The 'orthodoxy' in question is not based upon a "preponderance of evidence" but observation and speculation, derived from interpreting current Haplogroup frequencies as de-facto proof. In this regard the R U106 levels in Austria, Netherlands and Germany are taken as convincing 'proof' that the Haplogroup is 'Germanic', yet such a belief in no way forms empirical evidence that R U 106 is 'Germanic', particularly when viewed against its age and the probability that in distant times, along with other Haplogroups it may well have migrated, possibly to Britain and Ireland.

This position is not founded upon any personal 'need'; as I have made clear before my presence here is simply to expose and challenge a dogma that has fossilized around the subject of R U106, rather it advocates an entirely reasonable scenario in which the Haplogroup was part of an early admixture which migrated.

It is of course remotely possible that some R U106 in Britain can be traced to Germanic incursions, however we are left  still with the subject of variance, and as you insist the majority of names assessed by Tim Janzen were English, then his findings, namely that R U106 in Ireland showed a high degree of variance, with the conclusion that it arrived there fairly soon after its emergence on the Continent, is therefore switched to Britain.

So we need now, in light of your assertion regarding those examined under Tim's researches, to consider afresh that the Haplogroup arrived in Britain at an early stage, possibly before the establishment of a Germanic culture. If so then it must also be asked if R U106 entered Britain at such a time why could it not have arrived in Ireland?

We are not discussing 'individual cases' and I care not for my own ethnological background, one way or another, again I would suggest that using fallacious tactics such as red-herring or straw-man arguments only serves to highlight a weakness of thought. I am more than happy to have a mature and civilized exchange on the subject, based upon what I have stated, NOT a cynical misrepresentation. As for 'giving it a rest' I hope that all contributions are valued and respected, not subject to ridicule and personalized attacks, simply because they challenge an orthodoxy.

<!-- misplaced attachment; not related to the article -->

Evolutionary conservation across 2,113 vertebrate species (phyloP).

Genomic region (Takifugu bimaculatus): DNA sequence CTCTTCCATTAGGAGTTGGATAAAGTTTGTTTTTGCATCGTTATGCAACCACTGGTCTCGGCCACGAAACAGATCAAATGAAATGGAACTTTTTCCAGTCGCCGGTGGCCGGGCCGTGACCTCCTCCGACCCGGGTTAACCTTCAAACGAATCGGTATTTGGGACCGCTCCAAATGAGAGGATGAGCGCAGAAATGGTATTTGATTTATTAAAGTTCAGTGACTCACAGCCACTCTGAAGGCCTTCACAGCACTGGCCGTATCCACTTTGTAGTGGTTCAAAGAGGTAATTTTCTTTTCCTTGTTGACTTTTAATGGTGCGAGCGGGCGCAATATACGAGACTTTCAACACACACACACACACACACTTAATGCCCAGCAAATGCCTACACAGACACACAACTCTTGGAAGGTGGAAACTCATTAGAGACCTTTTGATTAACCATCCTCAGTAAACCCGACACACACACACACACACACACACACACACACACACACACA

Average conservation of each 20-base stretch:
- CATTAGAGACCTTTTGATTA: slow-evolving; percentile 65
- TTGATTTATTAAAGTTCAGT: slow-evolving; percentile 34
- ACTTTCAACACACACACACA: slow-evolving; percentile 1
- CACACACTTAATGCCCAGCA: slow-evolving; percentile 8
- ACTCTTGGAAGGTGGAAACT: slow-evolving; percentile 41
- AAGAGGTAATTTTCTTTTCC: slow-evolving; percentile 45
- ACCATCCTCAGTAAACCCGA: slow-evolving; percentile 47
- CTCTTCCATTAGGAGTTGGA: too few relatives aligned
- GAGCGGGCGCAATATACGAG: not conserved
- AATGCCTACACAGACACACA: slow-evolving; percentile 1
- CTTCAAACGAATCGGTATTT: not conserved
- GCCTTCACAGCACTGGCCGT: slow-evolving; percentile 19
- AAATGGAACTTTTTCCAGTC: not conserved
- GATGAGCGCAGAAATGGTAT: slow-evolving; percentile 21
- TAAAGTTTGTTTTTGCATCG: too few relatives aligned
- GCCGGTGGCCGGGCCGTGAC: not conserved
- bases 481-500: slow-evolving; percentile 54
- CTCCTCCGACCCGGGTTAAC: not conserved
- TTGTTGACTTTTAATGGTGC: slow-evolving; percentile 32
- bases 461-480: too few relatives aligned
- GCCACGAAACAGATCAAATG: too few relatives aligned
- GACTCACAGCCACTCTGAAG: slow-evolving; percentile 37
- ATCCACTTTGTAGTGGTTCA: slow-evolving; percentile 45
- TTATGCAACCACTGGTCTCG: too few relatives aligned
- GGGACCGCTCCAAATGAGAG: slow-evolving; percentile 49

« Last Edit: April 09, 2012, 09:07:12 AM by whoknows » Logged
alan trowel hands.
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« Reply #133 on: April 09, 2012, 08:57:50 AM »


To date the arrival of U106 in either Ireland or Britain we need to know what shores it occupied on the continent at any given time.  When U106 is treated as a block (which may be a problem) it suggests that ALL U106 west of Poland is RELATIVELY late.  Although there are a lot of issues analysing U106 as a monolith, it seems to me that the variance would tend to support the idea that U106 only spread west in late prehistory in any sort of numbers.  That would negate the possibilities such as barbed wire beaker links between Holland and England because they are too early for U106.  In fact it really does tend to lean towards support that U106 did expand mainly in the late Bronze AGe and Iron Age with Germanic expansion.  That makes it unlikely IMO that U106 was in England in large numbers in prehistory.  Ireland is of course well removed from the likely main pathway of U106 into the isles and its overwhelmingly likely it arrived in Ireland via England.  However, this is all very dependent on the dubious pooling of all U106.  I wonder if there is any likelihood that when split into clades some U106 in the west will come out earlier than it appears when pooled?